August 11, 2009
Tchaikovsky wrote his 12-movement Seasons on commission from a monthly magazine, largely because he was short on funds. He was to write one relatively brief piece per month, to be published in the magazine Nuvellist. Each piece was to be descriptive of that particular month. (It’s often been pointed out that the more appropriate title would have been The Months.)
Pianists rarely perform the full cycle at one sitting, due to its overall length of nearly 43 minutes. Yet there are favorites that do turn up, of which “June (Barcarolle)” is pretty well-known, as is the final “December (Christmas-Tide),” a waltz worthy of Tchaikovsky’s ballet waltzes.
Other pieces fancied by recitalists include “October (Autumn Song),” the lively “November (In a Troika),” and “January (By the Hearth).” I’ve always admired the folksy dance “February (Shrovetide),” whose neglect puzzles me.
Even more overlooked are Tchaikovsky’s three Piano Sonatas, which is not at all puzzling. The first was a student effort in F minor, and that of only one movement. The second, in C-sharp minor, is of even less worth, and indeed, Tchaikovsky withheld it from publication. To say it’s uneven is putting it mildly.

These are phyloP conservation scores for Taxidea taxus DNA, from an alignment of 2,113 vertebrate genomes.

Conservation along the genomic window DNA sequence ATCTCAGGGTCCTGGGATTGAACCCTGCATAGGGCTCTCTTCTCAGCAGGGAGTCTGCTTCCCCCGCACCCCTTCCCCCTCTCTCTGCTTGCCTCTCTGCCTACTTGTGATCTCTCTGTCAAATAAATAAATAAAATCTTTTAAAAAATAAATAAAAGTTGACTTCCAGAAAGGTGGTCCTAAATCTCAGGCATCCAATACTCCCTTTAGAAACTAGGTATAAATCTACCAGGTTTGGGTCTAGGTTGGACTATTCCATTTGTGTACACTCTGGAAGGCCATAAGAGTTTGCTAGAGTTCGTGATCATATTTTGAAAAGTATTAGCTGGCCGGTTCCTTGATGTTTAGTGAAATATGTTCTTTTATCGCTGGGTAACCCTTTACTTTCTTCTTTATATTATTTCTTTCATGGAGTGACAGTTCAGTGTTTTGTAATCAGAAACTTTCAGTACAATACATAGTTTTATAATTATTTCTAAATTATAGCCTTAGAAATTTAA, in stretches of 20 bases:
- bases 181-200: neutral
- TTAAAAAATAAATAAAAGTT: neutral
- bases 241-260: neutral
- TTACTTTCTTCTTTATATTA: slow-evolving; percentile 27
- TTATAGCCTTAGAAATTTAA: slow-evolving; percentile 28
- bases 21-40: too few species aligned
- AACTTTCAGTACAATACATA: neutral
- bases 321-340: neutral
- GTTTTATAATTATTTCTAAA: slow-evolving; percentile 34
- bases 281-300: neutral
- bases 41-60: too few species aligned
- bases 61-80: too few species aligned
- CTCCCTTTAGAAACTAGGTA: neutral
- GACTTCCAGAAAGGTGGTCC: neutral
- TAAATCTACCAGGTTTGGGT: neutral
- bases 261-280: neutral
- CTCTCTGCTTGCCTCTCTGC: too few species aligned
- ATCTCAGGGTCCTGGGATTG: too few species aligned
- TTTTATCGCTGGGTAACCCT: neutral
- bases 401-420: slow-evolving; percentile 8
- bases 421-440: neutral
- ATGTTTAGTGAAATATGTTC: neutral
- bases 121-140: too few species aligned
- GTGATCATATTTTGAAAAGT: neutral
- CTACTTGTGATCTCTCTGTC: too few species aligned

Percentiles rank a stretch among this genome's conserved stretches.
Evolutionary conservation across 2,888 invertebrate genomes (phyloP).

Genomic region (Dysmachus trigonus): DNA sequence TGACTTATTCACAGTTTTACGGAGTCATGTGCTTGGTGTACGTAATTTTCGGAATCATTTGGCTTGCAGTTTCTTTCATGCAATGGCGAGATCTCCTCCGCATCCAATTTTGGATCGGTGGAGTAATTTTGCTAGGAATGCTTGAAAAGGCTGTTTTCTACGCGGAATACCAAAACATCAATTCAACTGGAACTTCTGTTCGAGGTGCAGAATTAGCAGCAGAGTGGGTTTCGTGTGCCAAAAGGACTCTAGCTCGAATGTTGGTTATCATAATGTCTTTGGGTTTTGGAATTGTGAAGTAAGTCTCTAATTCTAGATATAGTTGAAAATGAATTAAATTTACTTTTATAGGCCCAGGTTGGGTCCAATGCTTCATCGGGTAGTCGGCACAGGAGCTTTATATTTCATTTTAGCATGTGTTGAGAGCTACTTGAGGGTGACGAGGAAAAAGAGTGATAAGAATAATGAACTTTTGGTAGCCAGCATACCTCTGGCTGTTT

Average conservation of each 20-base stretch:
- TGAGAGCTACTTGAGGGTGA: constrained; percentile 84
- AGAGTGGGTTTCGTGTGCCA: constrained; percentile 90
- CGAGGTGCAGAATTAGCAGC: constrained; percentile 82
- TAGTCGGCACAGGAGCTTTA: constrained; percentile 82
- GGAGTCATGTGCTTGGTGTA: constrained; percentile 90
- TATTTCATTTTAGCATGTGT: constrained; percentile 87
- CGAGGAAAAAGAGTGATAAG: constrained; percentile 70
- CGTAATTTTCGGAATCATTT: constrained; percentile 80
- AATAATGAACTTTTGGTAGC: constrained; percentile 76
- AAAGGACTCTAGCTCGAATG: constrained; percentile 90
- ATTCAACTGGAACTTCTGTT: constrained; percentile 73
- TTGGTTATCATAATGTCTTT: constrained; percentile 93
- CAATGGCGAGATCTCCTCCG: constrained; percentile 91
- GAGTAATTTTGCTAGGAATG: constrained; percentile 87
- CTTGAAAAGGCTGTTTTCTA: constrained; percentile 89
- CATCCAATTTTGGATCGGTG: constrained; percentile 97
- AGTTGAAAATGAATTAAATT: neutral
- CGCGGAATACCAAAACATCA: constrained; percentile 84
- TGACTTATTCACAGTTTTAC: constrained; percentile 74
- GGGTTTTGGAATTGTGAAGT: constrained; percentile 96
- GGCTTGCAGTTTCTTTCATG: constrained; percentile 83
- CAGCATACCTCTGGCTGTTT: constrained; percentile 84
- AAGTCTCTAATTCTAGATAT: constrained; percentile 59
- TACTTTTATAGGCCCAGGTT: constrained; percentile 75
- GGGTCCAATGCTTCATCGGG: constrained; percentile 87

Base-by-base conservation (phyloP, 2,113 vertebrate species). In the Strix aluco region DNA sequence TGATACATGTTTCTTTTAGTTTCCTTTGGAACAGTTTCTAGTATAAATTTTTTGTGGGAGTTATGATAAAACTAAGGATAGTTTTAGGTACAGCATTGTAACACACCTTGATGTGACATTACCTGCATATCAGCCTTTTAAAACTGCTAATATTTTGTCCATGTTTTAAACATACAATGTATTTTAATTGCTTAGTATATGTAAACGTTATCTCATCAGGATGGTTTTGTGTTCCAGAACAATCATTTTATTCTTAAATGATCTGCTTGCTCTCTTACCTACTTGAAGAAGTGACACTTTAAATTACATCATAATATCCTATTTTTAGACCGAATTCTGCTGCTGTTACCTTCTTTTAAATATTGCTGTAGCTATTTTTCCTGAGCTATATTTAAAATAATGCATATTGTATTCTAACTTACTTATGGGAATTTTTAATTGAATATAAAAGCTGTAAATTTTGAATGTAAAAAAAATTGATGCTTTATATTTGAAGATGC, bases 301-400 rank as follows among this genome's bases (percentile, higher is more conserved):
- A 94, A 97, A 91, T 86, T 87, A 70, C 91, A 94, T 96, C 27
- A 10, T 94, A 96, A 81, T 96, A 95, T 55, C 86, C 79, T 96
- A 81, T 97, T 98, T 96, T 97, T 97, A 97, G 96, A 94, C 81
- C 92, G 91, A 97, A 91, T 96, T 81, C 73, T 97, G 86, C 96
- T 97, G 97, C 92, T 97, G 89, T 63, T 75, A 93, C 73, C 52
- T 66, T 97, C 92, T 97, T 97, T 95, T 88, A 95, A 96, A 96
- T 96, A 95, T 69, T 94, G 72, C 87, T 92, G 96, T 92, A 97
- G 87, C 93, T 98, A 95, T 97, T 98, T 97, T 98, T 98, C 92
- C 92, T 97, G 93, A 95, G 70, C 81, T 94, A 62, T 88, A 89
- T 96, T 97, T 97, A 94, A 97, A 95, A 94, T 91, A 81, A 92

Then comes the big Grand Sonata on this recording. It’s in a large, four-movement layout running over 32 minutes. A listener can pick out strong hints of Schumann here and there amid the rich, occasionally thick symphonic sonorities.
Listen to the Music
Moscow-born Vassily Primakov is fully up to that. He possesses technique to burn, rather like Horowitz. But more admirable even than that is his variety and sensitivity to piano color, plus a keen feel for the subtleties of a true Tchaikovsky rubato. His tempo selections are flawless, always free of exaggeration.
His first big attention-getter was winning Warsaw’s Chopin Competition at age 19. He left for further study at the Music Academy of the West in Santa Barbara, and later still worked with Jerome Lowenthal at the Juilliard School of Music. He won more prizes at each, plus several more international piano competitions.
Enter Bridge Records, which had made a number of recordings with him, including a pair of Mozart concertos, Beethoven sonatas — and of course, Chopin. The newest of these include the two Concertos (Bridge 9278) and a set of 21 Mazurkas (Bridge 9289). Considering the lack of mega record stores in the Bay Area these days, it’s good to know that you can contact Bridge directly via www.BridgeRecords.com.